28 March 2004 | livewire-6
Less passion, more compassion
Forget Mel Gibson's "The Passion of the Christ". "Jesus", the television mini-series first aired in 1999, and reprised (the second half only) in March 2004, offers a more comprehensive view of Jesus' ministry, mission, death and resurrection. It provides a better understanding of the reason for His death -- not so much the result of political infighting between Romans and Jews, as Jesus' acceptance of His Father's will that humanity should be redeemed by one deed, one life of perfect obedience and love.
Sure, there are some historical improbabilities in the mini-series. For one thing, Pilate (Gary Oldman) and Herod are shown as being on good terms with each other. The Gospels tell us they did not become friends until the day Jesus died. The calling of the apostles looks amusingly as if Jesus is choosing up sides for a game of scrub, followed by a group hug.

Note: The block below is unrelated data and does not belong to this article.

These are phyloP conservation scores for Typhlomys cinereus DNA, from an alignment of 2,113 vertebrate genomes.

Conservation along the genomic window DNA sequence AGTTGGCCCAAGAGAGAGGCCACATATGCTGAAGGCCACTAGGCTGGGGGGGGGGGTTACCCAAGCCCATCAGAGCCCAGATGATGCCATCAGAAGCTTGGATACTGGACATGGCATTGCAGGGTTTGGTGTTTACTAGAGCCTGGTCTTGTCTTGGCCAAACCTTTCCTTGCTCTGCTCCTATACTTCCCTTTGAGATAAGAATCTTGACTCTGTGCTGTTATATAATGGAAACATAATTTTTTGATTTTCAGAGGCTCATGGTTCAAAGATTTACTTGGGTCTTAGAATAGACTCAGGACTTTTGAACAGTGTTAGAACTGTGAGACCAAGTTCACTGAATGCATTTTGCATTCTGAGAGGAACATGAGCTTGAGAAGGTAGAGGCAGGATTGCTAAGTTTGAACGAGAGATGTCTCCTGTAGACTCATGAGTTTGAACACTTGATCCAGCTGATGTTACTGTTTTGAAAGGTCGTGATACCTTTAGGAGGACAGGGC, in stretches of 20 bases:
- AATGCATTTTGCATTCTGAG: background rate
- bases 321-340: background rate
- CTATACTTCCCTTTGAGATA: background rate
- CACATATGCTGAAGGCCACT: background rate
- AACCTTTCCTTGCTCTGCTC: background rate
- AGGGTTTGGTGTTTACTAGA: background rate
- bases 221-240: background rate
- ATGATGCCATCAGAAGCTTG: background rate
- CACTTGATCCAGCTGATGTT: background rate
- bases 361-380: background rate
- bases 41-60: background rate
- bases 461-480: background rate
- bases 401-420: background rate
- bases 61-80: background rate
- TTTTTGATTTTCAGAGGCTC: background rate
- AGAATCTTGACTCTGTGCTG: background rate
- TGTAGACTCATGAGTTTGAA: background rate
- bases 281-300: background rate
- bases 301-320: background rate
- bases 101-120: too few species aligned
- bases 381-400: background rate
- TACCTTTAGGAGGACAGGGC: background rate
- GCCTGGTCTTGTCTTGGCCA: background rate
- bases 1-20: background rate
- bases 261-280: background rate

But the crucifixion scene is accurate in its detail, yet not as excruciating (I use the term deliberately because it is derived from the Latin noun "crux" or cross) as Gibson's gorefest.
There are also some other very nice touches. Chief among them is Jesus' temptation by Satan, played by Jeroen Krabbe, attired as a 21st-century corporate executive. Satan tries to convince Jesus (Jeremy Sisto) that His sacrifice will be in vain because humanity will use religion to perpetrate acts of hatred such as the Crusades. He suggests that, with a wave of His hand, Jesus can make humans and life on earth perfect. But that would mean denying people freedom of choice. Jesus resists the temptation, believing in the power of love freely chosen.
Debra Messing ("Will and Grace") turns in a very creditable performance as Mary Magdalene. So does Jacqueline Bisset as Mary, the mother of Jesus. The raising of Lazarus is a very powerful scene, and Jesus' own resurrection goes beyond the empty tomb to its effect on the apostles -- something Gibson fails to show.
"Jesus", the TV miniseries, succeeds where Gibson's movie fails -- by showing less passion, and more compassion.